Satellite captures double solar eclipse in action

double solar eclipse

The SDO satellite watched both Earth (top) and the moon (left) pass in front of the sun. The Earth’s atmosphere makes the planet’s silhouette look fuzzy.

Solar Dynamics Observatory, NASA

A solar eclipse is pretty cool; a double solar eclipse is even better. On September 13, NASA’s Solar Dynamics Observatory (SDO) satellite caught an exceptionally rare sight: the Earth and the moon simultaneously passing across the face of the sun. (Watch an animation showing the momentary alignment of SDO, Earth, the moon and the sun.) Back on Earth, meanwhile, the hardy residents of Antarctica were treated to a partial solar eclipse.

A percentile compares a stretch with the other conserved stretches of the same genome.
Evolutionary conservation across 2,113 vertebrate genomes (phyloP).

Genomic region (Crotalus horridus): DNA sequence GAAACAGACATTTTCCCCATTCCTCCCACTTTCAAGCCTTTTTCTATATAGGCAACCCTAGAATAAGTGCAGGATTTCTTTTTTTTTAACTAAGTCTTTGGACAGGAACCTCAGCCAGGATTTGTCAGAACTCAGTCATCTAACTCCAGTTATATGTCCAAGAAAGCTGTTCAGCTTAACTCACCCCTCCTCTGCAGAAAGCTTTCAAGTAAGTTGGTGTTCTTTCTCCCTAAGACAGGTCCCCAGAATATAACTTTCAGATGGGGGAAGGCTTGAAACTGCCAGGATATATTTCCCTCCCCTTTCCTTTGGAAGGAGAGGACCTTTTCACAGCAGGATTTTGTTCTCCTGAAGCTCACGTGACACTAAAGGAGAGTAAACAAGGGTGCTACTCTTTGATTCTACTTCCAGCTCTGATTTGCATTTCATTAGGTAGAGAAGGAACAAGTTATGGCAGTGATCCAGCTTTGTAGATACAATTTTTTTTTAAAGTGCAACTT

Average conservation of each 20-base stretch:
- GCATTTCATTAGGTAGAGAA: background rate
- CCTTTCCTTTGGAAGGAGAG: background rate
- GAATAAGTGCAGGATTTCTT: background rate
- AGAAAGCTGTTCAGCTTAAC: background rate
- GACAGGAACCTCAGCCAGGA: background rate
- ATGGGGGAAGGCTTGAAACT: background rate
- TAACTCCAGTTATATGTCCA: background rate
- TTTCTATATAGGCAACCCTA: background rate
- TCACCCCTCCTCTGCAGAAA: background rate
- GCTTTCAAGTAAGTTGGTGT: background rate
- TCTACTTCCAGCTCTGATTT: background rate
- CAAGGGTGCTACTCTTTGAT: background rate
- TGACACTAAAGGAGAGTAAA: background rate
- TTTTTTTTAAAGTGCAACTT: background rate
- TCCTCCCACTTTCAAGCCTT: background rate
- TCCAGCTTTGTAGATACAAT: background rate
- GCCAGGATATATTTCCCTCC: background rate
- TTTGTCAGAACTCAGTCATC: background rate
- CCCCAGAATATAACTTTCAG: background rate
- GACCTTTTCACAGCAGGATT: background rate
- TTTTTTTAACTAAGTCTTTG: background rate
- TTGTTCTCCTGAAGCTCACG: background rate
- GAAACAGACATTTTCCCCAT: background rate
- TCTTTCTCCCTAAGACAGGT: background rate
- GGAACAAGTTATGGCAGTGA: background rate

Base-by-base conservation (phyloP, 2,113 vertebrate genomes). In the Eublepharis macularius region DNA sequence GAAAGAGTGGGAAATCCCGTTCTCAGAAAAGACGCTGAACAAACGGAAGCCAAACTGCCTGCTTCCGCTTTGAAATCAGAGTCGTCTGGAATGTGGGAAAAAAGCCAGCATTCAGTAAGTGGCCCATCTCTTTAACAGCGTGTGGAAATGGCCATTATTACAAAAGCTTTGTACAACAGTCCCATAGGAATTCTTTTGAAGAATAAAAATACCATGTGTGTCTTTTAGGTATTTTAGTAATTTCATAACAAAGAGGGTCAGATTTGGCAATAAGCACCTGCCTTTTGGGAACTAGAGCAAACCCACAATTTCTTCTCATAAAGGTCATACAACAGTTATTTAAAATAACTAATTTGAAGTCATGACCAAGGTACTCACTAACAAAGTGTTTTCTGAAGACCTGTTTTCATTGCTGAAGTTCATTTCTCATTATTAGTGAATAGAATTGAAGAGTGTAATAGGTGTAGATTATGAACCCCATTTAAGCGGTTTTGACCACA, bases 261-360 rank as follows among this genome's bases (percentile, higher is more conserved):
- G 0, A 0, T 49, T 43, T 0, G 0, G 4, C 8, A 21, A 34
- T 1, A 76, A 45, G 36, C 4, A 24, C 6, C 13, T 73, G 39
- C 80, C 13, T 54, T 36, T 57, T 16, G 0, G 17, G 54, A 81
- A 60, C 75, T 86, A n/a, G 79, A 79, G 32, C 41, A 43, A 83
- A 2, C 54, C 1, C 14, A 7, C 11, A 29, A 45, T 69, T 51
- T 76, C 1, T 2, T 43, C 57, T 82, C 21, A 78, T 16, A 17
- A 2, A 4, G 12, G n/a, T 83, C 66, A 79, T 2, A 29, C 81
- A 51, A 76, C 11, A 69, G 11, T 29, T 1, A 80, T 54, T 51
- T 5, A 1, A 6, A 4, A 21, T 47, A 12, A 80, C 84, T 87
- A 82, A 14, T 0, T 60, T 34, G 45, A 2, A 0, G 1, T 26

Launched in 2010, SDO studies the sun’s churning atmosphere. Its tilted geosynchronous orbit gives the spacecraft a nearly uninterrupted view, but on rare occasions like this, the Earth or moon can get in the way.

headshot of Associate News Editor Christopher Crockett

Christopher Crockett is an Associate News Editor. He was formerly the astronomy writer from 2014 to 2017, and he has a Ph.D. in astronomy from the University of California, Los Angeles.

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